Is Building a New Home a Better Deal Than Buying an Existing One?

Deciding whether to build your own house or buy an existing one can be a tough decision. The allure of picking out the floor plan, features and fixtures with a new build is exciting, but does that come with a steeper price tag? A careful examination of the cost differences between the two options can help prospective home buyers best decide what option they should choose.

The cost to buy vs. the cost to build

So, how much does it cost to build a house? According to the National Association of Home Builders (NAHB), the average cost to build a house (for a single-family home) in 2017 was $427,892. The average square footage to build your own home in this survey was 2,776, making for a cost of around $154 per square foot. According to Realtor.com, the average price per square foot of an existing home sold is $123, which is about $31 cheaper than the price per square foot cost when you’re building your own home.

While this may seem conclusive, it’s important to remember that the numbers for the estimated average cost to build a house and the cost to buy a preexisting home are based on surveys of builders and realtors. The actual numbers may vary due to reporting errors and other home factors. These factors include the location of the build, which builder you’re using, the building codes in your area and supply and demand.

Why building usually costs more

Building a new home typically carries a higher price tag for several reasons. These include:

Builder profits

Builders are in the business of making money. According to the NAHB study, an average of 10.7% of the cost of a new build is builder profit. Because of this, you’ll find a markup on just about every aspect of the home building process. While these premiums may also be carried over into the sales price of an already built home, the premiums are more evident in the new builds.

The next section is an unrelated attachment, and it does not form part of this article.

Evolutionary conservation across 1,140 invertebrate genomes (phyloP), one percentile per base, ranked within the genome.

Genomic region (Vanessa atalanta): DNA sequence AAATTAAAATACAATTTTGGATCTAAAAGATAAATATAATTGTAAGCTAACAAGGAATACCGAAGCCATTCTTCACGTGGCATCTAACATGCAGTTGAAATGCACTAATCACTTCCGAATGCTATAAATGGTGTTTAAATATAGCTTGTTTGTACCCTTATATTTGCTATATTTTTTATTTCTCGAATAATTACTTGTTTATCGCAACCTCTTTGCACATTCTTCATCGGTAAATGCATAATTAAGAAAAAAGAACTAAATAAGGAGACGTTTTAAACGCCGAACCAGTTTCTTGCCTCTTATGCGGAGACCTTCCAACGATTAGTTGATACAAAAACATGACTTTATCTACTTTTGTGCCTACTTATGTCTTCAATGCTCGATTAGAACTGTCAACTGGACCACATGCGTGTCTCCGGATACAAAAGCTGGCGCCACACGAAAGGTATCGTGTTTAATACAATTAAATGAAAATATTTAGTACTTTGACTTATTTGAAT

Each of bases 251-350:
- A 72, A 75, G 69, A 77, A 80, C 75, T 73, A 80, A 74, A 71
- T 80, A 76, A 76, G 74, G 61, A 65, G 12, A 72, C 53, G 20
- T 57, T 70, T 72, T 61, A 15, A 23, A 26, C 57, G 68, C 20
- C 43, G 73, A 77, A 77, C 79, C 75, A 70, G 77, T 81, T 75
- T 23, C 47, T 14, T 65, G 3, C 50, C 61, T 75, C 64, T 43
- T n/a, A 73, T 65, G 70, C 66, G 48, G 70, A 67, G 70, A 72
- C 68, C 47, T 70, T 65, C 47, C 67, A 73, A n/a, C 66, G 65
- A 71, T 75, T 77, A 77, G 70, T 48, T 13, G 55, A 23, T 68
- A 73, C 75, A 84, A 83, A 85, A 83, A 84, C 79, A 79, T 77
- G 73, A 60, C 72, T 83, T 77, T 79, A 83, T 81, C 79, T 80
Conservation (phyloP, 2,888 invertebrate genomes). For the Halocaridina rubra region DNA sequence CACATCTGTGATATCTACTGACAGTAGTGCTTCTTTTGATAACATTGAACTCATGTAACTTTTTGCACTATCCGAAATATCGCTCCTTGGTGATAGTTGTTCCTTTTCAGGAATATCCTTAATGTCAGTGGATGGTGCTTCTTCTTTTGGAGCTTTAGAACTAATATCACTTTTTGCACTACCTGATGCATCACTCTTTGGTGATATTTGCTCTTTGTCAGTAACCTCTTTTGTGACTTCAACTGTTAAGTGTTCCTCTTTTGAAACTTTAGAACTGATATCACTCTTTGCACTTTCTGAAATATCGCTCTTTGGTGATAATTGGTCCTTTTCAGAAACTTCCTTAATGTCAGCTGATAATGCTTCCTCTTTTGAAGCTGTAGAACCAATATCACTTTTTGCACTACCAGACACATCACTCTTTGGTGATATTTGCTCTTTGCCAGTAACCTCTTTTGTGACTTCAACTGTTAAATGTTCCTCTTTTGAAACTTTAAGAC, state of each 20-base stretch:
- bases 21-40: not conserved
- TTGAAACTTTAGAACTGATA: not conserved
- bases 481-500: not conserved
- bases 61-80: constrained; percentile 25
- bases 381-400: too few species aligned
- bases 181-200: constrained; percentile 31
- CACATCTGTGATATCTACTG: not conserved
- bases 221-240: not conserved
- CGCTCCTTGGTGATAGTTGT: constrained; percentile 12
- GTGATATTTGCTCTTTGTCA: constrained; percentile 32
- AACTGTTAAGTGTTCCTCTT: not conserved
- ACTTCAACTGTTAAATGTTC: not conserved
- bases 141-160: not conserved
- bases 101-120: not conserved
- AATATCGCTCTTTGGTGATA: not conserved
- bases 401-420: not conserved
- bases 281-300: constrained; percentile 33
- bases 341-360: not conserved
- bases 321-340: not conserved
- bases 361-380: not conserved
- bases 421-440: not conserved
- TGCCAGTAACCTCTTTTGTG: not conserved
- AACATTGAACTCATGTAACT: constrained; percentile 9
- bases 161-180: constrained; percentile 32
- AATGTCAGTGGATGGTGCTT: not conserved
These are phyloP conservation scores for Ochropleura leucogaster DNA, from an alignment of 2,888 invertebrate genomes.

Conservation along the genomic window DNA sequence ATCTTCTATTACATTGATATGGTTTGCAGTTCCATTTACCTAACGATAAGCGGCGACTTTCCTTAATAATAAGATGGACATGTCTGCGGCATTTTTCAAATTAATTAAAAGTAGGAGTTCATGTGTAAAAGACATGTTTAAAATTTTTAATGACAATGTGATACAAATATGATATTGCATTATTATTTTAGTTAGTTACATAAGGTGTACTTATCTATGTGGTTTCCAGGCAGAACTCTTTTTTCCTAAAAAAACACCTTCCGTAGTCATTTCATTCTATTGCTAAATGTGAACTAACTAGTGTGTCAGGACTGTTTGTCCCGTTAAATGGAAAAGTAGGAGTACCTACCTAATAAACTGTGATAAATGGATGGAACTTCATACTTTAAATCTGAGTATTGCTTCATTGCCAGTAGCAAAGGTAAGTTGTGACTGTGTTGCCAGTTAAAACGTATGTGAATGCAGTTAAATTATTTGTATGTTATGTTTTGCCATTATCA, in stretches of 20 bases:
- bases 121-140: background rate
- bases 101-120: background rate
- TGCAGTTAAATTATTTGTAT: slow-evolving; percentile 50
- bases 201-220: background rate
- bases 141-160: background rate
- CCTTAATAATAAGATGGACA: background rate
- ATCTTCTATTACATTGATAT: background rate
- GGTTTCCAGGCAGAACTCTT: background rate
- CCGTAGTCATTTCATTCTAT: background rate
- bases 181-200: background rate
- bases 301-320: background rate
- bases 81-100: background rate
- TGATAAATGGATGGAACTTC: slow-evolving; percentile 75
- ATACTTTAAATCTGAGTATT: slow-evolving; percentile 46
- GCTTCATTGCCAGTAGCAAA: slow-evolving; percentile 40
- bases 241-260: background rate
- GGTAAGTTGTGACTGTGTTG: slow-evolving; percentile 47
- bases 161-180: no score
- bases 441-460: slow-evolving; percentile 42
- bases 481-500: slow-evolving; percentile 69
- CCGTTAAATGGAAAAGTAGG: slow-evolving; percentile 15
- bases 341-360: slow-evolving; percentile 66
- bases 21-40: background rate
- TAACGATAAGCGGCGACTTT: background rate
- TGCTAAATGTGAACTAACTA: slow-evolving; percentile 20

Some builders are looking to turn-and-burn profit by pumping out as many track homes as possible. While, on the other hand, luxury and specialty builders are selling a unique product that will come with a higher price tag.

Changes to building codes and permits

As the world moves more towards supporting environmentally conscious efforts, builders are feeling the pinch. As local, state and federal governments change building codes and require additional permitting, the cost of building can get more expensive. These costs can be felt with permitting, cost of materials, building practices and other areas of the new-build process.

Cost of land and lot premiums

When you go to select a home site to build your new home, you may run into expensive lot premiums. New builders will add a premium cost to certain lots within a new community. The nicer the lot, the more expensive the premium. Things that can add to the lot premium include views, access to public amenities and size. While you’ll still pay for these things with an existing build, the price tag may be steeper when coming direct from the builder.

If you’re building on your own land outside of a builder community, you’ll have to purchase it outside of the builder. This is an additional expense that needs to be worked into your budget as well.

Increase in cost of materials

According to statistics from the U.S. Bureau of Labor and Statistics, construction costs are on the rise. Houses are becoming more expensive to build, and the builders are passing these costs onto the consumers.

Hidden costs of building a home

Pricey upgrades